This article is incomplete.
|Country of origin||United States|
|Production locations||Atlanta, Georgia|
|Running time||180 minutes|
|Original network||The Weather Channel|
|Original release||April 21, 2001 –|
November 10, 2013
|Followed by||Weather Center Live|
Weekend Now (styled as WeekendNOW; originally styled as Weekend:Now) was a weekend weather program on The Weather Channel that aired from 11 a.m.-2 p.m. Eastern time on Saturdays and Sundays. The program, which originally featured unique segments including world weather, lifestyle-oriented weather, and light weather news, debuted in 2001 as the first of multiple weekend programs on The Weather Channel.
Weekend Now launched in April 2001 on The Weather Channel as Weekend:Now, two months before the debut of the channel's "Live By It" campaign (even though promotions for the new campaign were already airing), as part of The Weather Channel's shift from one all-day program (that being Weather Center) to multi-hour shows with set hosts and tone. The show was unique at the time it was originally hosted by four on-camera meteorologists consisting of two teams, and broadcast from 7 to 11 a.m. ET. One team was Kelly Cass and Bill Keneely and the other team was Melissa Barrington and Bob Stokes. Any given hour of the program would be hosted by one team while a member of the other team provided special segments like the Travel Forecast and Weather Maker.
Graphics were distinct from the rest of The Weather Channel, using a blue-green color scheme - and most notably, the voiceovers of Bob Stokes and Kelly Cass for the local forecast introduction. Among the segments were World Weather Watch, a look at weather in Latin American countries with meteorologists from The Weather Channel Latin America; Weekend Wow!, where extraordinary weather would be featured; and local and national forecasts; and Weather Maker, where one of the on-camera meteorologists not hosting that particular hour would use a telestrator to explain the meteorological details behind the day's most important weather system.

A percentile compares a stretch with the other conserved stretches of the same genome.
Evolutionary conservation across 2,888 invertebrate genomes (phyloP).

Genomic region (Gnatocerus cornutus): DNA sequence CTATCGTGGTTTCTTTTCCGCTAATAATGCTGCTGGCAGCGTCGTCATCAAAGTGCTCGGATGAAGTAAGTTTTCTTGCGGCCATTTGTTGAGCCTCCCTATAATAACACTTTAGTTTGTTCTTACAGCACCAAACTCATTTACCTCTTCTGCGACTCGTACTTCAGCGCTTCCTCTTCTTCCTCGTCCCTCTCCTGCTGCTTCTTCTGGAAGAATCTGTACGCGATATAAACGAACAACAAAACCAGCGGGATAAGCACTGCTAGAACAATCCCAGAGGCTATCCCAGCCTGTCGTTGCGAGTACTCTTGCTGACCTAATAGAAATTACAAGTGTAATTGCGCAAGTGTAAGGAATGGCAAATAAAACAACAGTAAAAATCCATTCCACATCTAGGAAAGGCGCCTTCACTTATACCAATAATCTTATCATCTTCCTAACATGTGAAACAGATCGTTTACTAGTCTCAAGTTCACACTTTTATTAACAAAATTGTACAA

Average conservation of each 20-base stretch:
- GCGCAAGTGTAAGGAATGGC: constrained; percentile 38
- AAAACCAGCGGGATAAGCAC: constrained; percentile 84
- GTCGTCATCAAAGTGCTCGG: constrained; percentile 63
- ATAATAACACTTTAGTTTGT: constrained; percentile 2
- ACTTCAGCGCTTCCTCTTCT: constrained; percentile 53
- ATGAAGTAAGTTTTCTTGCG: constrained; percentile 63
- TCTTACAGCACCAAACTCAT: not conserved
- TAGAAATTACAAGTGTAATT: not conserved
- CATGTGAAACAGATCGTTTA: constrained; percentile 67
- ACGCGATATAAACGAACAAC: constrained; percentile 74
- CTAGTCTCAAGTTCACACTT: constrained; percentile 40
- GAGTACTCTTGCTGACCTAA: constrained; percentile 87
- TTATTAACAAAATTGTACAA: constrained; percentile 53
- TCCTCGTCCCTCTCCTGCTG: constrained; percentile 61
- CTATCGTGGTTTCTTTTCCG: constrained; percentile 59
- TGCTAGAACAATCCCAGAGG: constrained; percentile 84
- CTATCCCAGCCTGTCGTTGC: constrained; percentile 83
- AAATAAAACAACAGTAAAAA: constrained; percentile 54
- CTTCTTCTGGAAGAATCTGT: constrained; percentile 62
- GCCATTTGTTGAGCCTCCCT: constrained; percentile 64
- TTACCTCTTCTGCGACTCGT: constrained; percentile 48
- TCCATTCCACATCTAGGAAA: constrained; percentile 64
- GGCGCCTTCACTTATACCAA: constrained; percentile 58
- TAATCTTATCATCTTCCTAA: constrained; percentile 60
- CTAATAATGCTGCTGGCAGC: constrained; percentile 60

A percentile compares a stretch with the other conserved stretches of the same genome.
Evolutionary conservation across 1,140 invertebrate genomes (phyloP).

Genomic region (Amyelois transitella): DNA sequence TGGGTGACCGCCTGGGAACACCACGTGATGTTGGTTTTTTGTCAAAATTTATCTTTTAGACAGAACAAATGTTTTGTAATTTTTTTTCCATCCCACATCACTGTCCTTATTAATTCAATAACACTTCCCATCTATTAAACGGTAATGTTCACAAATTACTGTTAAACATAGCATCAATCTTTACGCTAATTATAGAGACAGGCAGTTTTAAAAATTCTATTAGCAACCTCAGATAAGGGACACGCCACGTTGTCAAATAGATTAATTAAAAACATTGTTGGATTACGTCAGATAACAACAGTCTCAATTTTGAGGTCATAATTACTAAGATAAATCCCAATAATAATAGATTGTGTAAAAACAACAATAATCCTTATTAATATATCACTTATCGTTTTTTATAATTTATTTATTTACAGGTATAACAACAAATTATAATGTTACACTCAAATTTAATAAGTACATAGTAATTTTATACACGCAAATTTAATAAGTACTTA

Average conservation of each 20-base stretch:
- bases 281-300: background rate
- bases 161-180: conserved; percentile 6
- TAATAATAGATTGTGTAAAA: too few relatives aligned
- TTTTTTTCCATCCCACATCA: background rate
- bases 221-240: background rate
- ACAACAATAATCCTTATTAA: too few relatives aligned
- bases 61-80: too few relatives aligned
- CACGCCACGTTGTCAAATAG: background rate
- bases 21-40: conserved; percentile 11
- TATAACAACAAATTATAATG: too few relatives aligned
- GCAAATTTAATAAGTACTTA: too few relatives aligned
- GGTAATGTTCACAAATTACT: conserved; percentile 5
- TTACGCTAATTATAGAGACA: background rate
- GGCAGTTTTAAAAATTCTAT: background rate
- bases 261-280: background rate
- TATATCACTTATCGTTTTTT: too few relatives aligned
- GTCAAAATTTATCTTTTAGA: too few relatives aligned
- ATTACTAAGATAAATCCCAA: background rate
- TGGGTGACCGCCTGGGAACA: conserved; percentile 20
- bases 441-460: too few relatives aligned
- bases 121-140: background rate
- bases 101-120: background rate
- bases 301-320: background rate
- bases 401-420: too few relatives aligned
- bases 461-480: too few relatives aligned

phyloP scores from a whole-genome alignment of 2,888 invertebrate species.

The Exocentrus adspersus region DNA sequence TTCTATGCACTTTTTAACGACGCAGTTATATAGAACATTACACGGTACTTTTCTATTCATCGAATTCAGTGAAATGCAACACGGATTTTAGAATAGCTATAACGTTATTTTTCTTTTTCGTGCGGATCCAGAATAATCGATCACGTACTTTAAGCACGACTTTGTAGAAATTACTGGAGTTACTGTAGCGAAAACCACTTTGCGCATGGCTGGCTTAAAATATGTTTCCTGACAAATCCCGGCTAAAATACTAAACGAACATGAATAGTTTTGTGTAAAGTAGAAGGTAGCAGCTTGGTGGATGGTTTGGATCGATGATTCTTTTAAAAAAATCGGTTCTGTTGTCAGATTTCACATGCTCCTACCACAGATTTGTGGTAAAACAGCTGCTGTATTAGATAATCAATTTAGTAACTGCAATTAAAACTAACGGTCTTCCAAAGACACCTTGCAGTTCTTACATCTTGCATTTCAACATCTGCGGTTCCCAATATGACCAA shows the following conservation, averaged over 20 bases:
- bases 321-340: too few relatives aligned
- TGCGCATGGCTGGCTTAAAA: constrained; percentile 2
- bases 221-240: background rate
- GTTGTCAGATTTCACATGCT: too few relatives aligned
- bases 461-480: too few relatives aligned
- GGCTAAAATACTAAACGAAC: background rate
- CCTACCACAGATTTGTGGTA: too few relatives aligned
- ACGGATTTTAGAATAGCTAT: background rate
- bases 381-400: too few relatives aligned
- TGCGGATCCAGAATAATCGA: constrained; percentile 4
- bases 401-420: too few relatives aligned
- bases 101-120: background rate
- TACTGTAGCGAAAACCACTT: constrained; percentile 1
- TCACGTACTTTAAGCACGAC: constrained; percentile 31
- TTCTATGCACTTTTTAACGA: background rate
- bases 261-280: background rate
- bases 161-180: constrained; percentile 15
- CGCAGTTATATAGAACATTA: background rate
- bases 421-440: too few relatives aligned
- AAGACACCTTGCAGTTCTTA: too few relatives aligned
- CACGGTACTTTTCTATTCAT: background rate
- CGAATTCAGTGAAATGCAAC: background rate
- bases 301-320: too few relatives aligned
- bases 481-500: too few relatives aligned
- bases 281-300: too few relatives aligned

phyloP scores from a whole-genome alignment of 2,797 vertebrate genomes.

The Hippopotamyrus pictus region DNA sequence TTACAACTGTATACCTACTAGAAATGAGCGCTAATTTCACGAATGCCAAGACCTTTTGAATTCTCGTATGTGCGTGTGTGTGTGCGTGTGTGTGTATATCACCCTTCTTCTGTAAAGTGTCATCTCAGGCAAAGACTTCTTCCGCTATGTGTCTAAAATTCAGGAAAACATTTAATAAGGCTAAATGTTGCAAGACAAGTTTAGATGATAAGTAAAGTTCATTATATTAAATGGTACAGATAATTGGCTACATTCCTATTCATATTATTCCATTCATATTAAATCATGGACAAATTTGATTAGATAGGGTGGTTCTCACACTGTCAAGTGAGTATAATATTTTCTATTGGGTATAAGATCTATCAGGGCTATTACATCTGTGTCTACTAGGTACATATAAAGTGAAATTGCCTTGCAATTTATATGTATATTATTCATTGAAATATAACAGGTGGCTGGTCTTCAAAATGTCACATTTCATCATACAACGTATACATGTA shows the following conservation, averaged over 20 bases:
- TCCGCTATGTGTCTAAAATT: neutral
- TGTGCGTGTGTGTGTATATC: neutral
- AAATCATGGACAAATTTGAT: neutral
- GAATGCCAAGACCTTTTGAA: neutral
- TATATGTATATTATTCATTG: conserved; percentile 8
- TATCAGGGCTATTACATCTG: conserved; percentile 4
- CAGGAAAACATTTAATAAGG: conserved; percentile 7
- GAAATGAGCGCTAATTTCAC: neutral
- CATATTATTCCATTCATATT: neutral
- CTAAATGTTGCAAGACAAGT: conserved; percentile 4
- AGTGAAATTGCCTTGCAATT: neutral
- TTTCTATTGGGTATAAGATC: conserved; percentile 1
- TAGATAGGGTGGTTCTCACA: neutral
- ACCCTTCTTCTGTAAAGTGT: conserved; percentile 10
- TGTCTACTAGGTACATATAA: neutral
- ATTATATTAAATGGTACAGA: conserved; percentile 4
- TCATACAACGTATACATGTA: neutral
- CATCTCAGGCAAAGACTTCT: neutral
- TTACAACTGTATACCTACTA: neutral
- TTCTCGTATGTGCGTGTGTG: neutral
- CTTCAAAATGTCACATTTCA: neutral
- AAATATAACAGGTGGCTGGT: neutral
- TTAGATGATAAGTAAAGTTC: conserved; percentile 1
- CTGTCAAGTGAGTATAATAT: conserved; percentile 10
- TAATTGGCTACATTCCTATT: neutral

In 2003, the show's format and timeslot was given to a new show titled Weekend Planner while Weekend:Now was renamed Weekend Now and aired from 11am-2pm Eastern Time. The show in the new timeslot, unlike the original program, contained much less in the way of special segments and was much more like other programs on the network such as Weather Center and PM Edition. Directly after the relaunch, the show retained some semblance of the original program, such as using the telestrator for the Travel segment, but by the time of the next network relaunch in 2005, the program had little if anything in common with its original format. On Saturday, June 7, 2008, the program began airing in high-definition.
Weekend Now was the longest-running of the three weekend-only weather programs on The Weather Channel at the time, as Weekend View was broadcast from October 1, 2005 to September 12, 2013, and Weekend Outlook, was aired between 2003 and 2009.